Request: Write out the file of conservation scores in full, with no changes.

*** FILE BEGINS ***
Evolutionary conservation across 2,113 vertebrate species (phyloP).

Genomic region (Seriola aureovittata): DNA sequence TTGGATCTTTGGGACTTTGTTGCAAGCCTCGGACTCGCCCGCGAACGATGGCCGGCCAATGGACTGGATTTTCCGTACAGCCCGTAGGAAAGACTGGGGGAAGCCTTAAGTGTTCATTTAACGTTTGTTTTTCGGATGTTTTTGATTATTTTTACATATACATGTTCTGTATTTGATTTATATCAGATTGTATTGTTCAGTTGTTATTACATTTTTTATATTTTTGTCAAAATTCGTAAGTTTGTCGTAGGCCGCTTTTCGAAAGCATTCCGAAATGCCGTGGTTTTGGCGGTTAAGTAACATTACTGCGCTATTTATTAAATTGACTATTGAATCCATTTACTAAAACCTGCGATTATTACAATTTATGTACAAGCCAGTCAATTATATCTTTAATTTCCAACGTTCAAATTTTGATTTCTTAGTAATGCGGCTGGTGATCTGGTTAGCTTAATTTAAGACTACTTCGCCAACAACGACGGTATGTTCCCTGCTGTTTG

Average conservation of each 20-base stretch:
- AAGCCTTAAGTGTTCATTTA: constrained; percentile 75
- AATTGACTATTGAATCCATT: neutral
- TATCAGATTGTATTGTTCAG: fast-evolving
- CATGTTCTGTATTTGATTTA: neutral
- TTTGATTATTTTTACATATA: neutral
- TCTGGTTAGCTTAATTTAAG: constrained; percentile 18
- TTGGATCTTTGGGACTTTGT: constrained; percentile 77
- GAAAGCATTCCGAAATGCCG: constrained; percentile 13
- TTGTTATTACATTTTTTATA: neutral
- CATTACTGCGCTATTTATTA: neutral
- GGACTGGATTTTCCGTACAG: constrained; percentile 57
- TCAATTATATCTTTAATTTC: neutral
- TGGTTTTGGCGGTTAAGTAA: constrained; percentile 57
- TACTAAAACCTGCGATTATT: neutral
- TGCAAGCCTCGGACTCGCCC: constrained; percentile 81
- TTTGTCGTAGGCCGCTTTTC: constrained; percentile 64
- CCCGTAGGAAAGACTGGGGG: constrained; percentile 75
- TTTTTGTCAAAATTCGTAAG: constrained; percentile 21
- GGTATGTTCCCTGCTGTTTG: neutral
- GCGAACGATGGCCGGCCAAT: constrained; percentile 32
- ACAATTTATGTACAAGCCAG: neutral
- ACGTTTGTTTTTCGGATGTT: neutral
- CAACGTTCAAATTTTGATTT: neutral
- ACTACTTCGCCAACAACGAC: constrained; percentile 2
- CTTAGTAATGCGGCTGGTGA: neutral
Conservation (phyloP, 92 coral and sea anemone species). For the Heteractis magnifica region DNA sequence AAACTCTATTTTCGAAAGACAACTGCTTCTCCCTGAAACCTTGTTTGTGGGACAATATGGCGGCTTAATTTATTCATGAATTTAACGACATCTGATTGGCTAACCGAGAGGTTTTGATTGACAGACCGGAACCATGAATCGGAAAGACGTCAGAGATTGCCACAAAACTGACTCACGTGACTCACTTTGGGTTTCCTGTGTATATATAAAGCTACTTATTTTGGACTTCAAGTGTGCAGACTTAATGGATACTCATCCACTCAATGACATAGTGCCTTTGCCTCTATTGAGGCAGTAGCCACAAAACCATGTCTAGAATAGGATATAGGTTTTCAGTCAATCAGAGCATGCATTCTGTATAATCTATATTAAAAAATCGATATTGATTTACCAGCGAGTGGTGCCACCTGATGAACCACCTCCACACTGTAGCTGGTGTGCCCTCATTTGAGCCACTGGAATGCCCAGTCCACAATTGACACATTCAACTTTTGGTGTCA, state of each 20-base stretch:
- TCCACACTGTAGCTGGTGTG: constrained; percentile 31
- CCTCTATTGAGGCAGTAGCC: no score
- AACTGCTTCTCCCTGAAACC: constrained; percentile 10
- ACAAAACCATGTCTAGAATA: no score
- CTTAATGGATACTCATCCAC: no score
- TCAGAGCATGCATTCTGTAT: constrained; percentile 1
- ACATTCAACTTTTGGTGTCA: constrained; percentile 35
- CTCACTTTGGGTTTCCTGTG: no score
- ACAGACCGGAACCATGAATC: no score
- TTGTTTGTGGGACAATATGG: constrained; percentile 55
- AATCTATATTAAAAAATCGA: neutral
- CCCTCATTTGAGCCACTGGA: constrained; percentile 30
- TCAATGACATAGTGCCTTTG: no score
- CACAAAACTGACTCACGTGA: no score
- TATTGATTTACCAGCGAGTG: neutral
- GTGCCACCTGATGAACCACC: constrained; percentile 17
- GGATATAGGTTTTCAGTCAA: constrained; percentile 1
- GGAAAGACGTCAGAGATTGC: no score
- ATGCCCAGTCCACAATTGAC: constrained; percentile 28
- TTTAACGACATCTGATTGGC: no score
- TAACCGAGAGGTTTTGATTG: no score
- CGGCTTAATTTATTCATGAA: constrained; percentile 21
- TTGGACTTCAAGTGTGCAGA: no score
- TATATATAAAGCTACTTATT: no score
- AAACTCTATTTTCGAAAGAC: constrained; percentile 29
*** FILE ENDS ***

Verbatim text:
Evolutionary conservation across 2,113 vertebrate species (phyloP).

Genomic region (Seriola aureovittata): DNA sequence TTGGATCTTTGGGACTTTGTTGCAAGCCTCGGACTCGCCCGCGAACGATGGCCGGCCAATGGACTGGATTTTCCGTACAGCCCGTAGGAAAGACTGGGGGAAGCCTTAAGTGTTCATTTAACGTTTGTTTTTCGGATGTTTTTGATTATTTTTACATATACATGTTCTGTATTTGATTTATATCAGATTGTATTGTTCAGTTGTTATTACATTTTTTATATTTTTGTCAAAATTCGTAAGTTTGTCGTAGGCCGCTTTTCGAAAGCATTCCGAAATGCCGTGGTTTTGGCGGTTAAGTAACATTACTGCGCTATTTATTAAATTGACTATTGAATCCATTTACTAAAACCTGCGATTATTACAATTTATGTACAAGCCAGTCAATTATATCTTTAATTTCCAACGTTCAAATTTTGATTTCTTAGTAATGCGGCTGGTGATCTGGTTAGCTTAATTTAAGACTACTTCGCCAACAACGACGGTATGTTCCCTGCTGTTTG

Average conservation of each 20-base stretch:
- AAGCCTTAAGTGTTCATTTA: constrained; percentile 75
- AATTGACTATTGAATCCATT: neutral
- TATCAGATTGTATTGTTCAG: fast-evolving
- CATGTTCTGTATTTGATTTA: neutral
- TTTGATTATTTTTACATATA: neutral
- TCTGGTTAGCTTAATTTAAG: constrained; percentile 18
- TTGGATCTTTGGGACTTTGT: constrained; percentile 77
- GAAAGCATTCCGAAATGCCG: constrained; percentile 13
- TTGTTATTACATTTTTTATA: neutral
- CATTACTGCGCTATTTATTA: neutral
- GGACTGGATTTTCCGTACAG: constrained; percentile 57
- TCAATTATATCTTTAATTTC: neutral
- TGGTTTTGGCGGTTAAGTAA: constrained; percentile 57
- TACTAAAACCTGCGATTATT: neutral
- TGCAAGCCTCGGACTCGCCC: constrained; percentile 81
- TTTGTCGTAGGCCGCTTTTC: constrained; percentile 64
- CCCGTAGGAAAGACTGGGGG: constrained; percentile 75
- TTTTTGTCAAAATTCGTAAG: constrained; percentile 21
- GGTATGTTCCCTGCTGTTTG: neutral
- GCGAACGATGGCCGGCCAAT: constrained; percentile 32
- ACAATTTATGTACAAGCCAG: neutral
- ACGTTTGTTTTTCGGATGTT: neutral
- CAACGTTCAAATTTTGATTT: neutral
- ACTACTTCGCCAACAACGAC: constrained; percentile 2
- CTTAGTAATGCGGCTGGTGA: neutral
Conservation (phyloP, 92 coral and sea anemone species). For the Heteractis magnifica region DNA sequence AAACTCTATTTTCGAAAGACAACTGCTTCTCCCTGAAACCTTGTTTGTGGGACAATATGGCGGCTTAATTTATTCATGAATTTAACGACATCTGATTGGCTAACCGAGAGGTTTTGATTGACAGACCGGAACCATGAATCGGAAAGACGTCAGAGATTGCCACAAAACTGACTCACGTGACTCACTTTGGGTTTCCTGTGTATATATAAAGCTACTTATTTTGGACTTCAAGTGTGCAGACTTAATGGATACTCATCCACTCAATGACATAGTGCCTTTGCCTCTATTGAGGCAGTAGCCACAAAACCATGTCTAGAATAGGATATAGGTTTTCAGTCAATCAGAGCATGCATTCTGTATAATCTATATTAAAAAATCGATATTGATTTACCAGCGAGTGGTGCCACCTGATGAACCACCTCCACACTGTAGCTGGTGTGCCCTCATTTGAGCCACTGGAATGCCCAGTCCACAATTGACACATTCAACTTTTGGTGTCA, state of each 20-base stretch:
- TCCACACTGTAGCTGGTGTG: constrained; percentile 31
- CCTCTATTGAGGCAGTAGCC: no score
- AACTGCTTCTCCCTGAAACC: constrained; percentile 10
- ACAAAACCATGTCTAGAATA: no score
- CTTAATGGATACTCATCCAC: no score
- TCAGAGCATGCATTCTGTAT: constrained; percentile 1
- ACATTCAACTTTTGGTGTCA: constrained; percentile 35
- CTCACTTTGGGTTTCCTGTG: no score
- ACAGACCGGAACCATGAATC: no score
- TTGTTTGTGGGACAATATGG: constrained; percentile 55
- AATCTATATTAAAAAATCGA: neutral
- CCCTCATTTGAGCCACTGGA: constrained; percentile 30
- TCAATGACATAGTGCCTTTG: no score
- CACAAAACTGACTCACGTGA: no score
- TATTGATTTACCAGCGAGTG: neutral
- GTGCCACCTGATGAACCACC: constrained; percentile 17
- GGATATAGGTTTTCAGTCAA: constrained; percentile 1
- GGAAAGACGTCAGAGATTGC: no score
- ATGCCCAGTCCACAATTGAC: constrained; percentile 28
- TTTAACGACATCTGATTGGC: no score
- TAACCGAGAGGTTTTGATTG: no score
- CGGCTTAATTTATTCATGAA: constrained; percentile 21
- TTGGACTTCAAGTGTGCAGA: no score
- TATATATAAAGCTACTTATT: no score
- AAACTCTATTTTCGAAAGAC: constrained; percentile 29